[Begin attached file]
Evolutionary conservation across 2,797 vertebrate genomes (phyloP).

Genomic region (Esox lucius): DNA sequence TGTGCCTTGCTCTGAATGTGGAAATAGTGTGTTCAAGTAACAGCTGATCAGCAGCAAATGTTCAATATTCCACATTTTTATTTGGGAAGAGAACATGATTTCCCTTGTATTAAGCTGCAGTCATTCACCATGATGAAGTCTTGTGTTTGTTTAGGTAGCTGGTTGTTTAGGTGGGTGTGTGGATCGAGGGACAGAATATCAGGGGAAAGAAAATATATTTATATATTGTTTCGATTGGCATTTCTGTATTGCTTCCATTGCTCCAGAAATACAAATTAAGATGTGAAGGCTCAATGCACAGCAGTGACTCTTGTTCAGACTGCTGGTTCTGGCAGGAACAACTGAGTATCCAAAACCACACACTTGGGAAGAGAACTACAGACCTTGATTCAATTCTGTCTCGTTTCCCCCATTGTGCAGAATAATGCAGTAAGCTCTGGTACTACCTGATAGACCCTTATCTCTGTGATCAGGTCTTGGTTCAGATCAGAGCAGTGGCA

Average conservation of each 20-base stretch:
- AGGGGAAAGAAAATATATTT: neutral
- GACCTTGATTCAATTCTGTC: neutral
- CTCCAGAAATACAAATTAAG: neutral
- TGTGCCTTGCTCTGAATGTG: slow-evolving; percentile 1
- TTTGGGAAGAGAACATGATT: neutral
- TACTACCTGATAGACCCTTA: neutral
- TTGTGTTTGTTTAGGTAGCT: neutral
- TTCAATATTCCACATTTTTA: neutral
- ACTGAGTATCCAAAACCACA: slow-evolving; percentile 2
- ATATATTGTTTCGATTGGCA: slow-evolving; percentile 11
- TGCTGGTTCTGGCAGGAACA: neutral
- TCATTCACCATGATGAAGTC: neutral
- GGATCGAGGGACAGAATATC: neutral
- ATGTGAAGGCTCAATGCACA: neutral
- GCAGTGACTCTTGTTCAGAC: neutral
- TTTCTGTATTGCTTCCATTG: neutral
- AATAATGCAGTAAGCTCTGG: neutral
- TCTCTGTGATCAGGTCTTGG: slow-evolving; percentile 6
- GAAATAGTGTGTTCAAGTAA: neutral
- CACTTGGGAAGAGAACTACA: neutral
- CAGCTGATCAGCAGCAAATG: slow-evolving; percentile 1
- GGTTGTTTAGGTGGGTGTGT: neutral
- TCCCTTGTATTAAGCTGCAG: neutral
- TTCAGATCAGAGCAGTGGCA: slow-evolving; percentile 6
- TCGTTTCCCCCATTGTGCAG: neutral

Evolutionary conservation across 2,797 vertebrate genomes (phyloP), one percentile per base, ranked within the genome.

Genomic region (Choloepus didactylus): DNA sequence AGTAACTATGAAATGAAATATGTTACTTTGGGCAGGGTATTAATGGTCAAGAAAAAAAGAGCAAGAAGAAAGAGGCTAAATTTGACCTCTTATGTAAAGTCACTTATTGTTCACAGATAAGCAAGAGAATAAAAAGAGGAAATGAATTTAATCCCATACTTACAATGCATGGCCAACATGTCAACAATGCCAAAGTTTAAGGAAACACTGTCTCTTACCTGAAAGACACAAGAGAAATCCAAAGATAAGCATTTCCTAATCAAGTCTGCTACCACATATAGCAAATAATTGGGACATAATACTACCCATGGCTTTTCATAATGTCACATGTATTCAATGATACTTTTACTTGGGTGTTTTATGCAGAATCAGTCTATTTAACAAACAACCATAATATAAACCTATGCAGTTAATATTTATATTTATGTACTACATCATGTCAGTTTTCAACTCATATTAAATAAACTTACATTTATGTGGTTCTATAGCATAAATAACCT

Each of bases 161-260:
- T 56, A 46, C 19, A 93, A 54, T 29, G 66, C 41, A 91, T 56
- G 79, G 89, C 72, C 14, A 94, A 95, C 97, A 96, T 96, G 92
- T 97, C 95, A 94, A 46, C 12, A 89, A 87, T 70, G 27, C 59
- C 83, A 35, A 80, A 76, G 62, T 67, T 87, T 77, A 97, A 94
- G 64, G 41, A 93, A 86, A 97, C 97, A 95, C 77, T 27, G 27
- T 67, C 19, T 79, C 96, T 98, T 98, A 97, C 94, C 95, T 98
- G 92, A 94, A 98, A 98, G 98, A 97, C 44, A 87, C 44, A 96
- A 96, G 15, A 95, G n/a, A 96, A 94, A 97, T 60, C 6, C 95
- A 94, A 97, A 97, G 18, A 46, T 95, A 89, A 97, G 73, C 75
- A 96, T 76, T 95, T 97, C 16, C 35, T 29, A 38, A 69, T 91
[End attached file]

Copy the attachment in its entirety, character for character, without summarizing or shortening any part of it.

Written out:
Evolutionary conservation across 2,797 vertebrate genomes (phyloP).

Genomic region (Esox lucius): DNA sequence TGTGCCTTGCTCTGAATGTGGAAATAGTGTGTTCAAGTAACAGCTGATCAGCAGCAAATGTTCAATATTCCACATTTTTATTTGGGAAGAGAACATGATTTCCCTTGTATTAAGCTGCAGTCATTCACCATGATGAAGTCTTGTGTTTGTTTAGGTAGCTGGTTGTTTAGGTGGGTGTGTGGATCGAGGGACAGAATATCAGGGGAAAGAAAATATATTTATATATTGTTTCGATTGGCATTTCTGTATTGCTTCCATTGCTCCAGAAATACAAATTAAGATGTGAAGGCTCAATGCACAGCAGTGACTCTTGTTCAGACTGCTGGTTCTGGCAGGAACAACTGAGTATCCAAAACCACACACTTGGGAAGAGAACTACAGACCTTGATTCAATTCTGTCTCGTTTCCCCCATTGTGCAGAATAATGCAGTAAGCTCTGGTACTACCTGATAGACCCTTATCTCTGTGATCAGGTCTTGGTTCAGATCAGAGCAGTGGCA

Average conservation of each 20-base stretch:
- AGGGGAAAGAAAATATATTT: neutral
- GACCTTGATTCAATTCTGTC: neutral
- CTCCAGAAATACAAATTAAG: neutral
- TGTGCCTTGCTCTGAATGTG: slow-evolving; percentile 1
- TTTGGGAAGAGAACATGATT: neutral
- TACTACCTGATAGACCCTTA: neutral
- TTGTGTTTGTTTAGGTAGCT: neutral
- TTCAATATTCCACATTTTTA: neutral
- ACTGAGTATCCAAAACCACA: slow-evolving; percentile 2
- ATATATTGTTTCGATTGGCA: slow-evolving; percentile 11
- TGCTGGTTCTGGCAGGAACA: neutral
- TCATTCACCATGATGAAGTC: neutral
- GGATCGAGGGACAGAATATC: neutral
- ATGTGAAGGCTCAATGCACA: neutral
- GCAGTGACTCTTGTTCAGAC: neutral
- TTTCTGTATTGCTTCCATTG: neutral
- AATAATGCAGTAAGCTCTGG: neutral
- TCTCTGTGATCAGGTCTTGG: slow-evolving; percentile 6
- GAAATAGTGTGTTCAAGTAA: neutral
- CACTTGGGAAGAGAACTACA: neutral
- CAGCTGATCAGCAGCAAATG: slow-evolving; percentile 1
- GGTTGTTTAGGTGGGTGTGT: neutral
- TCCCTTGTATTAAGCTGCAG: neutral
- TTCAGATCAGAGCAGTGGCA: slow-evolving; percentile 6
- TCGTTTCCCCCATTGTGCAG: neutral

Evolutionary conservation across 2,797 vertebrate genomes (phyloP), one percentile per base, ranked within the genome.

Genomic region (Choloepus didactylus): DNA sequence AGTAACTATGAAATGAAATATGTTACTTTGGGCAGGGTATTAATGGTCAAGAAAAAAAGAGCAAGAAGAAAGAGGCTAAATTTGACCTCTTATGTAAAGTCACTTATTGTTCACAGATAAGCAAGAGAATAAAAAGAGGAAATGAATTTAATCCCATACTTACAATGCATGGCCAACATGTCAACAATGCCAAAGTTTAAGGAAACACTGTCTCTTACCTGAAAGACACAAGAGAAATCCAAAGATAAGCATTTCCTAATCAAGTCTGCTACCACATATAGCAAATAATTGGGACATAATACTACCCATGGCTTTTCATAATGTCACATGTATTCAATGATACTTTTACTTGGGTGTTTTATGCAGAATCAGTCTATTTAACAAACAACCATAATATAAACCTATGCAGTTAATATTTATATTTATGTACTACATCATGTCAGTTTTCAACTCATATTAAATAAACTTACATTTATGTGGTTCTATAGCATAAATAACCT

Each of bases 161-260:
- T 56, A 46, C 19, A 93, A 54, T 29, G 66, C 41, A 91, T 56
- G 79, G 89, C 72, C 14, A 94, A 95, C 97, A 96, T 96, G 92
- T 97, C 95, A 94, A 46, C 12, A 89, A 87, T 70, G 27, C 59
- C 83, A 35, A 80, A 76, G 62, T 67, T 87, T 77, A 97, A 94
- G 64, G 41, A 93, A 86, A 97, C 97, A 95, C 77, T 27, G 27
- T 67, C 19, T 79, C 96, T 98, T 98, A 97, C 94, C 95, T 98
- G 92, A 94, A 98, A 98, G 98, A 97, C 44, A 87, C 44, A 96
- A 96, G 15, A 95, G n/a, A 96, A 94, A 97, T 60, C 6, C 95
- A 94, A 97, A 97, G 18, A 46, T 95, A 89, A 97, G 73, C 75
- A 96, T 76, T 95, T 97, C 16, C 35, T 29, A 38, A 69, T 91